Describing Lisa Carver to someone who has never seen her perform is like trying to describe the Grand Canyon to someone who has never seen it. There just don’t seem to be enough adjectives or superlatives.
Carver is one of the most respected and revered writers in Nashville. A lot of that has to due with the fact that not only can she write a hit for other artists, but she also writes absolutely astonishing songs from her heart and soul with not even the slightest nod to commercial viability. But that is what makes an artist an artist. Lisa Carver has harnessed and mastered the power of crafting a song that can hold an audience in awe with only a smoky sultry voice and an acoustic guitar.
Disillusioned with the formulaic norm on the commercial Nashville music scene, Carver was happy working and writing on the fringes while honing her songwriting craft. Over the years, Carver has developed an enormous respect and deep gratitude for the experiences that being a writer in Nashville has brought her. “To sit in a room with writers like Johnny Cash, Merle Haggard, Jonathan Long and Don Schlitz, has made a tremendous impact on my artistic path,” reflects Carver. Adding, “Every day is another chance to get up and possibly write my own ‘Sunday Morning Coming Down.’”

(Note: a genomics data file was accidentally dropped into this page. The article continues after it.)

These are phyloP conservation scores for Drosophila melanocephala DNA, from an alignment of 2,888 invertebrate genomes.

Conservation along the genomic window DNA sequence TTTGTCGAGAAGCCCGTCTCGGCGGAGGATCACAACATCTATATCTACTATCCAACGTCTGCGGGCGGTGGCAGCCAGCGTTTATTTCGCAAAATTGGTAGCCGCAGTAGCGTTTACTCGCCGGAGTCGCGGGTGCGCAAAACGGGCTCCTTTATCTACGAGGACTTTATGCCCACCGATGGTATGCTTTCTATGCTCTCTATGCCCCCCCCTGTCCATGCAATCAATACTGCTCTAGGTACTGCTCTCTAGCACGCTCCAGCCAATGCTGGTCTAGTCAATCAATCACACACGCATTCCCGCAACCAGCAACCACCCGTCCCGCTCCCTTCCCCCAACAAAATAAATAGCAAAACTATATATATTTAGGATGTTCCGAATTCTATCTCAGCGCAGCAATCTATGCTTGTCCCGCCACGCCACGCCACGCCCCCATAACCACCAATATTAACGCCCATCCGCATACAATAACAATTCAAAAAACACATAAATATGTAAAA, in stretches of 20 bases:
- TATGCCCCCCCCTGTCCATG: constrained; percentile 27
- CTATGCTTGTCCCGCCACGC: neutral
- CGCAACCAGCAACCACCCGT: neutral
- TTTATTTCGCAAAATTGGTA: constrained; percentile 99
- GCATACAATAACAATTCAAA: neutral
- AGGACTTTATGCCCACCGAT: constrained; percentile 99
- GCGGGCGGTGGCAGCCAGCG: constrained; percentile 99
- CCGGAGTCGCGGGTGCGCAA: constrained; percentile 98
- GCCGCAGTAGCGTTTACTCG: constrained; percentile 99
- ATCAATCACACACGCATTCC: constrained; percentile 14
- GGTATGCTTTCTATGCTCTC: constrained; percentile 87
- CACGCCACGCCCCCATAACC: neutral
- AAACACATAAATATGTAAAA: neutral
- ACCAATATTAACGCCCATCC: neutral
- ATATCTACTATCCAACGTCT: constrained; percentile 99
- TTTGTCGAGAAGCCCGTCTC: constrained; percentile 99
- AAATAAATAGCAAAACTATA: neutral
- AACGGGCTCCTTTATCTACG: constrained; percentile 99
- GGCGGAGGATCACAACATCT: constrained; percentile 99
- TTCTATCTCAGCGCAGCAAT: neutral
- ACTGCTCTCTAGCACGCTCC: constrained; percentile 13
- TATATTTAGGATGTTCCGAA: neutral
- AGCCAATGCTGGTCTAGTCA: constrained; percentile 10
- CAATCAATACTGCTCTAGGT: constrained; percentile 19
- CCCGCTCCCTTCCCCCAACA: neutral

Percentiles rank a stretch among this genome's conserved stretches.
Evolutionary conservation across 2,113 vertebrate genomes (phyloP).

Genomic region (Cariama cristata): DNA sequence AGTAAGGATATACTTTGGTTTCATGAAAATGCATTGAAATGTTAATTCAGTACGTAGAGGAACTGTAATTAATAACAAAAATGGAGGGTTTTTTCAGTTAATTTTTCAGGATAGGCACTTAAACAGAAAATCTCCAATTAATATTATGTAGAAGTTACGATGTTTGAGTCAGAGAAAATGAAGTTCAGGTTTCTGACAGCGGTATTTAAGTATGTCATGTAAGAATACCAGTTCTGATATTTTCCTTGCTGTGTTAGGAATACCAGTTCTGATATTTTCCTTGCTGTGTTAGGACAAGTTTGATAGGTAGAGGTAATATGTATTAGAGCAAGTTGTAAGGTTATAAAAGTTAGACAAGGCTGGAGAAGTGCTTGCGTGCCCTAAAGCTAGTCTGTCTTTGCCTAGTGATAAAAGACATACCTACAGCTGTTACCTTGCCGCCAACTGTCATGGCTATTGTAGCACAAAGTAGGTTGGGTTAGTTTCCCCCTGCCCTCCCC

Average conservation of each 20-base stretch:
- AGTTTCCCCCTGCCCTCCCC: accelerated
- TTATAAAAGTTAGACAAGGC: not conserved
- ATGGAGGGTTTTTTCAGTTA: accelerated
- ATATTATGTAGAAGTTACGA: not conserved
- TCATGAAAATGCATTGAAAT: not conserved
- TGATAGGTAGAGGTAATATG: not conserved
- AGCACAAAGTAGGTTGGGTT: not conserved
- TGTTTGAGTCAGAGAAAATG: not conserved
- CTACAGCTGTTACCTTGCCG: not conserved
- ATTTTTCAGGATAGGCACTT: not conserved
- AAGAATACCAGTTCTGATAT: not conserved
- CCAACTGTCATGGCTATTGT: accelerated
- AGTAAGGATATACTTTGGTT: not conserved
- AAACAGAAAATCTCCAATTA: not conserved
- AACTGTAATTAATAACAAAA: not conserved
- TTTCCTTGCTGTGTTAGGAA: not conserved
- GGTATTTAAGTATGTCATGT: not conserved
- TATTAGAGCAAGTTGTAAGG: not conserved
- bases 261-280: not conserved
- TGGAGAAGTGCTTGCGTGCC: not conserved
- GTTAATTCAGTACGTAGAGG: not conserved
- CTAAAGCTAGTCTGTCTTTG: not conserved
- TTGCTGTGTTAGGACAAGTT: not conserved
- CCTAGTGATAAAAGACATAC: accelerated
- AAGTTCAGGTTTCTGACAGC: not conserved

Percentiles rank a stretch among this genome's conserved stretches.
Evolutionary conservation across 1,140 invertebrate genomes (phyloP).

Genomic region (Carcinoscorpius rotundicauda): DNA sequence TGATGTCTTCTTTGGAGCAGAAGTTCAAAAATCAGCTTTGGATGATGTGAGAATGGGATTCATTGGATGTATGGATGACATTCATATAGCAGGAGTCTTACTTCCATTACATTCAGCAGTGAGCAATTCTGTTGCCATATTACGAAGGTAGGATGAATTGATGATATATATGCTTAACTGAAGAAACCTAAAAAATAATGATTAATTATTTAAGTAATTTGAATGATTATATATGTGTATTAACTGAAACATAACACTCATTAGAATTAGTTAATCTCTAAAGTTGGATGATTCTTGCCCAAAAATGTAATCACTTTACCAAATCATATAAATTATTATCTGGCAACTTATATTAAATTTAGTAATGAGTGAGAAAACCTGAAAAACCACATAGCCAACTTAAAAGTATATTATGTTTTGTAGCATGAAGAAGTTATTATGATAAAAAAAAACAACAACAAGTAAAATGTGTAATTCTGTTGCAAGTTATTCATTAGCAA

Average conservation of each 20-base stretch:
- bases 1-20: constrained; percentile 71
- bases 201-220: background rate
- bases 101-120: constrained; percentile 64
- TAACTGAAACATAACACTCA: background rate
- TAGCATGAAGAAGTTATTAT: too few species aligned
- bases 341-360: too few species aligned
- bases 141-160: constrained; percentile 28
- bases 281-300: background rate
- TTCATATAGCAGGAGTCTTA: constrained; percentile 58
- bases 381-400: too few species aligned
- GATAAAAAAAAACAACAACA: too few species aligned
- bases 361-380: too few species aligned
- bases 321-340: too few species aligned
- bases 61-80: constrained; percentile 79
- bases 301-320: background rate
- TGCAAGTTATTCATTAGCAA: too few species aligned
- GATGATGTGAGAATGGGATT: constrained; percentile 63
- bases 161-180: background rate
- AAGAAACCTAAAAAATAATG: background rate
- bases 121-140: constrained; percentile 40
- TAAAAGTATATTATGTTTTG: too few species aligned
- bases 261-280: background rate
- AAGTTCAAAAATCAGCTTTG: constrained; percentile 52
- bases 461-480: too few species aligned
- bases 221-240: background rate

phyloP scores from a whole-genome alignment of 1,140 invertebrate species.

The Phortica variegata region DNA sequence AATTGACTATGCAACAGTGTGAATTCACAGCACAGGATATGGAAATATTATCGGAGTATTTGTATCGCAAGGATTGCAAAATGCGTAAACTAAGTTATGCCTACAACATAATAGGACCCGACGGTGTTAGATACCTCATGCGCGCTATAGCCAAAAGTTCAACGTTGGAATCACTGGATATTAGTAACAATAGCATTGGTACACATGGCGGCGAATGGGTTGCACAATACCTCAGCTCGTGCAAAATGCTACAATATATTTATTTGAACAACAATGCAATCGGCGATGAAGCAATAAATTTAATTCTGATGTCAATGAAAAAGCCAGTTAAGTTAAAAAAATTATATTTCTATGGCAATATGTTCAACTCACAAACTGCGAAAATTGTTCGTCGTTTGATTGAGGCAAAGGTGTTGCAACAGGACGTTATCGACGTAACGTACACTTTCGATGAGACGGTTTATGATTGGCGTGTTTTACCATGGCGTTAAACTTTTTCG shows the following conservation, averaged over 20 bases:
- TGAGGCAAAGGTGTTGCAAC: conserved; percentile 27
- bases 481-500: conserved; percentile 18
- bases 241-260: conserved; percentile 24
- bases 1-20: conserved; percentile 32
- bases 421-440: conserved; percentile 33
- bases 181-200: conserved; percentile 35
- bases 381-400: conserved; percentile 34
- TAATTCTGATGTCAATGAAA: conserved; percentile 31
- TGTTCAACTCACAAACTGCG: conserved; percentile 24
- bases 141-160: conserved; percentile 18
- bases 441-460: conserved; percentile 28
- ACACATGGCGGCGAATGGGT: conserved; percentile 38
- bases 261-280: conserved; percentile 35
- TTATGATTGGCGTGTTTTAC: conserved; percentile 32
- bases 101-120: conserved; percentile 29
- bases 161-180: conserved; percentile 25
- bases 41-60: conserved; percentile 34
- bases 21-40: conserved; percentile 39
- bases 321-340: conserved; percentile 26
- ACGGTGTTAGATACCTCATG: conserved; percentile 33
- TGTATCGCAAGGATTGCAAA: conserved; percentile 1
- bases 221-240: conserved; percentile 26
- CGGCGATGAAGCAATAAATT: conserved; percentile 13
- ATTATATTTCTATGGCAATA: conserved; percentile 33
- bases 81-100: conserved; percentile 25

Carver is a storyteller who breathes life in and out of the characters that inhabit her songs of love, heartache, longing, cheating and murder. She is one of the lucky ones getting to earn a living writing songs on Nashville’s famed Music Row. Carver has had songs cut by Jewel, Julie Roberts, Shelly Fairchild, Tim McGraw, Reba McEntire, Tanya Tucker and Willie Nelson, as well as Sugarland’s “Everyday America.”
“I want to write a song that feels to me like To Kill a Mockingbird must have felt to Harper Lee; one that says it all,” says Carver.